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Charlottesville suit references new Cantwell charges in request for judge to step in

Following Christopher Cantwell’s arrest and indictment in federal court in New Hampshire last week on charges of making threats, counsel for plaintiffs in a rally lawsuit in Virginia have renewed allegations that Cantwell used similar language in their case.

Cantwell is one of more than a dozen defendants in a lawsuit filed in a U.S. District Court in Charlottesville against various Unite the Right organizers. The expansive lawsuit has been working its way through the court for more than two years.

Last week, Cantwell was indicted on federal charges in the U.S. District Court of New Hampshire after allegedly threatening a person identified in the indictment only as “VM.”

He pleaded not guilty to charges of extortion and sending interstate threats last week and, according to the The Associated Press, is expected to begin a multi-day trial on March 3.

In July, attorneys for the plaintiffs filed a motion to enjoin Cantwell from making threats of violence against attorney Roberta Kaplan.

In a supplemental filing Friday, counsel for plaintiffs — who are funded by Integrity First For America nonprofit — in the Charlottesville civil case added Cantwell’s New Hampshire indictment to its motion to enjoin the defendant.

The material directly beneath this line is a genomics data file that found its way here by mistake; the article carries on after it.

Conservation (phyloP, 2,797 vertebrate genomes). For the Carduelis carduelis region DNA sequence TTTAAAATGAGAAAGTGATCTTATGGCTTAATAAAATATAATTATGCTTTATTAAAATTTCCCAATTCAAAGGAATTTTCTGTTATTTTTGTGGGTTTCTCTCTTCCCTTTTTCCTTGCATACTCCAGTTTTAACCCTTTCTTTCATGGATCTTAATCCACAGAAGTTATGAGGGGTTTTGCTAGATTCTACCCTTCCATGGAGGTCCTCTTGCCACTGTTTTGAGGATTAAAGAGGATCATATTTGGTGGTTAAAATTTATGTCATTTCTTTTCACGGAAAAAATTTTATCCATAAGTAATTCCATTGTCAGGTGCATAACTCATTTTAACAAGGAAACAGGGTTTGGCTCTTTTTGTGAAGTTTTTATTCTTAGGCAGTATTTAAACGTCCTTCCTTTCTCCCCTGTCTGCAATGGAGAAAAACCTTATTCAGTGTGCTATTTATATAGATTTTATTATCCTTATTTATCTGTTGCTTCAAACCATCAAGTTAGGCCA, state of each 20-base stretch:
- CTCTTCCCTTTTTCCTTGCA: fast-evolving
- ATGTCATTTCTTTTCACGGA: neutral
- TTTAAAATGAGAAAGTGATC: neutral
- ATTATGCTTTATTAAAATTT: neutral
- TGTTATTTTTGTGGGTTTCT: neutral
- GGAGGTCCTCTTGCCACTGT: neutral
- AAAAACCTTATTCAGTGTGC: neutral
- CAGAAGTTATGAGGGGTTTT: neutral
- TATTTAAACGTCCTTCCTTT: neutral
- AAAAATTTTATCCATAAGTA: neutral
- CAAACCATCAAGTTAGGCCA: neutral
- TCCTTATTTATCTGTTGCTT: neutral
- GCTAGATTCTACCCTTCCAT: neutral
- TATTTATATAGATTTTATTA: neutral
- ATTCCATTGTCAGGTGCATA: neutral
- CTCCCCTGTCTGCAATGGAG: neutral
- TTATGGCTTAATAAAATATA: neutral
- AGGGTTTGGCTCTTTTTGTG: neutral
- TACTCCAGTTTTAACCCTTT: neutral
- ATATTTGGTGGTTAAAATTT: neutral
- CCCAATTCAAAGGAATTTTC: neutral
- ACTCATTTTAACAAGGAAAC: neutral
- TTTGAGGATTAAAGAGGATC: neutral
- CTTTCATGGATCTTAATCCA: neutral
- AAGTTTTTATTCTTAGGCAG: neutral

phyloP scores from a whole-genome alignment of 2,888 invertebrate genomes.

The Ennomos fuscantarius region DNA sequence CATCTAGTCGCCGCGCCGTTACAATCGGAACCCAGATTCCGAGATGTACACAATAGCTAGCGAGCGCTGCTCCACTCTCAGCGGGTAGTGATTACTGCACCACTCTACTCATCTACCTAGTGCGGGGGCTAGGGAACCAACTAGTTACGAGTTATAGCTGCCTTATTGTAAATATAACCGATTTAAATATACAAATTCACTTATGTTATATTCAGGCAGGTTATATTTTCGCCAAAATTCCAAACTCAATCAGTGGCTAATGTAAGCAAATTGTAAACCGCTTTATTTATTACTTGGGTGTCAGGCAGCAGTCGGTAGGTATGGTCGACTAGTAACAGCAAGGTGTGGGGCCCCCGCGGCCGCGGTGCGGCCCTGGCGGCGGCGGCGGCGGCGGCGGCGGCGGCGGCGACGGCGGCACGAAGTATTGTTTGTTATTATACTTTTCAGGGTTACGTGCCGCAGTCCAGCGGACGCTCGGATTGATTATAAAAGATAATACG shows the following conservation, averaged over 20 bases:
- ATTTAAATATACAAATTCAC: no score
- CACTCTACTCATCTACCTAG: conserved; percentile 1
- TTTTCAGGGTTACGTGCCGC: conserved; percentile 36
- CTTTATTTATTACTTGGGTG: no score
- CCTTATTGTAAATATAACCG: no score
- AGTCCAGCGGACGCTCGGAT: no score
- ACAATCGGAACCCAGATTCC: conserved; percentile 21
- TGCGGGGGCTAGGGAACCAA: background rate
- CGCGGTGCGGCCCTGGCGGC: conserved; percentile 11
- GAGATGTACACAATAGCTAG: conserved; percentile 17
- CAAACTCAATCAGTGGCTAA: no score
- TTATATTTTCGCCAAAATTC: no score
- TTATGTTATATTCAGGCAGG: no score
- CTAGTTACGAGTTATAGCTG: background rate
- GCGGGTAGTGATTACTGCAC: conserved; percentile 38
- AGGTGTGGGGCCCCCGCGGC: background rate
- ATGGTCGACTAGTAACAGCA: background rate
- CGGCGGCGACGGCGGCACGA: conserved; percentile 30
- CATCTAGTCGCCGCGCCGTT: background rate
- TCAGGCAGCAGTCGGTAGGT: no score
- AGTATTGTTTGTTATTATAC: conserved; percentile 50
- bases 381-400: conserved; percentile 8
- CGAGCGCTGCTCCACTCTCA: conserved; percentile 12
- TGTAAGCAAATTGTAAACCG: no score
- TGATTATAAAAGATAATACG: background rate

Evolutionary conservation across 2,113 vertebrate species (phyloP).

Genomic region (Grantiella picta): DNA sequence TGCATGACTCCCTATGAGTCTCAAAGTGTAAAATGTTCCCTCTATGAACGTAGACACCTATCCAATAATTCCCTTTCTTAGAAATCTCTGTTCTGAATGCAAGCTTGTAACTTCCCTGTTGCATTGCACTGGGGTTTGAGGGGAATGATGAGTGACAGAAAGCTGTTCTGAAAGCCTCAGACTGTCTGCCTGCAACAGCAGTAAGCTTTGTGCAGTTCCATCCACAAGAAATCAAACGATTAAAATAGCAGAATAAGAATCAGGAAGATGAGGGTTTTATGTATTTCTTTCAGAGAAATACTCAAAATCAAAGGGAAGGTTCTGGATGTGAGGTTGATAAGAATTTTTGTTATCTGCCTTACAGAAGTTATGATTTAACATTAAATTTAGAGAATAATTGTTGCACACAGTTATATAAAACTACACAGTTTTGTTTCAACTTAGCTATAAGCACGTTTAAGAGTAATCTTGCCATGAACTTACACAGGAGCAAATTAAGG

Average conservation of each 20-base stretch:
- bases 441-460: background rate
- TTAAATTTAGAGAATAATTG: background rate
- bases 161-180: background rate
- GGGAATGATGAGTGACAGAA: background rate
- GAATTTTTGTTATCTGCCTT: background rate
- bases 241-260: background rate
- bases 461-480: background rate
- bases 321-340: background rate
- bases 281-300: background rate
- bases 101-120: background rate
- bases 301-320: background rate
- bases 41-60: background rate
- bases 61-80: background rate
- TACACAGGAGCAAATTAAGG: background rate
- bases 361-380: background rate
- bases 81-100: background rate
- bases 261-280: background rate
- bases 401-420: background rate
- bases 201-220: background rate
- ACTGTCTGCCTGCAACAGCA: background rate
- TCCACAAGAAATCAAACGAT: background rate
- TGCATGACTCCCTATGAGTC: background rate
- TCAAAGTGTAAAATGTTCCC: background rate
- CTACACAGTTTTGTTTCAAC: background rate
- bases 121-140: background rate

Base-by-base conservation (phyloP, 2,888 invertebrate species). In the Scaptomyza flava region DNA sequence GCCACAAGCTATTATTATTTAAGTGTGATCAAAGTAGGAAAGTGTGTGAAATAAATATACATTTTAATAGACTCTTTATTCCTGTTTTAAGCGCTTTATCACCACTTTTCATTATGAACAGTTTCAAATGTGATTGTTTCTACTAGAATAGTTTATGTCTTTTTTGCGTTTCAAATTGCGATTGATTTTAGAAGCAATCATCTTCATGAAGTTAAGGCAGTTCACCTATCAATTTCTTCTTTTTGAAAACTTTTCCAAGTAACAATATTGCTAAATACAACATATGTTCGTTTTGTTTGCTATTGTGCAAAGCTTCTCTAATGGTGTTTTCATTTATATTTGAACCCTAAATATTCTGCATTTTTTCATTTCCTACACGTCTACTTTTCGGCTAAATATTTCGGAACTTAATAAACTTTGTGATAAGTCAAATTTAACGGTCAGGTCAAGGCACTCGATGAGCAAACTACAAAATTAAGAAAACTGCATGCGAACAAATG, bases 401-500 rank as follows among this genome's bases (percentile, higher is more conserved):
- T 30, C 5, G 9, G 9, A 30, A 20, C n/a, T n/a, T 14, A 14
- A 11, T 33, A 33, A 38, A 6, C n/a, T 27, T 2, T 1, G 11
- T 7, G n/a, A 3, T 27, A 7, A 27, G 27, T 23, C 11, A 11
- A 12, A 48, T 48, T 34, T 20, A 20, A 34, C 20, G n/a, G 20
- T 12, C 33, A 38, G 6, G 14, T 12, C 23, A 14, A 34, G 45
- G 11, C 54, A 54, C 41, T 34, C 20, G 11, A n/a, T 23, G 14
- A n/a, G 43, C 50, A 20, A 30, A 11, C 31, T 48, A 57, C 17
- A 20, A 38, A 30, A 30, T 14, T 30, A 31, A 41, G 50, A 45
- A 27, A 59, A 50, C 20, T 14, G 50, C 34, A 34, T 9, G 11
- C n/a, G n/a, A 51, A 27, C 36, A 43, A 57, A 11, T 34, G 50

“The threat detailed in last week’s indictment is just a tiny fraction of Cantwell’s violent and hateful track record — which includes the violence he orchestrated in Charlottesville two-and-a-half years ago, and the threat against our legal team,” Amy Spitalnick, executive director of Integrity First For America, wrote in an email to the Daily Progress. “It only makes our plaintiffs’ original motion all the more urgent.”

Cantwell posted an article on June 18 describing Kaplan as a “stupid ke whore,” and wrote “we’re going to have a lot of fing fun with her” after the lawsuit ends.

The plaintiffs filed a second motion to enjoin soon after, citing further comments the plaintiffs allege are threatening. An enjoinment is a legal remedy that seeks to prevent a party from continuing a certain behavior — in this case, Cantwell’s alleged verbally threats to Kaplan.

At the end of July, Cantwell’s attorneys, Elmer Woodard and James Kolenich, asked to drop Cantwell as a client, citing difficulties working with him and rebuking his behavior.

In a lengthy response filed in September, Cantwell denied claims he threatened Kaplan and alleged a political conspiracy against him while simultaneously denying the existence of a conspiracy to commit acts of racist violence at the Aug. 12, 2017, rally.

Cantwell, who remains in federal custody while awaiting trial in New Hampshire, has not responded to the latest filing in the Charlottesville lawsuit.

A U.S. magistrate has yet to rule on plaintiffs’ motion to enjoin.

The Charlottesville trial is expected to begin in October and last three weeks.


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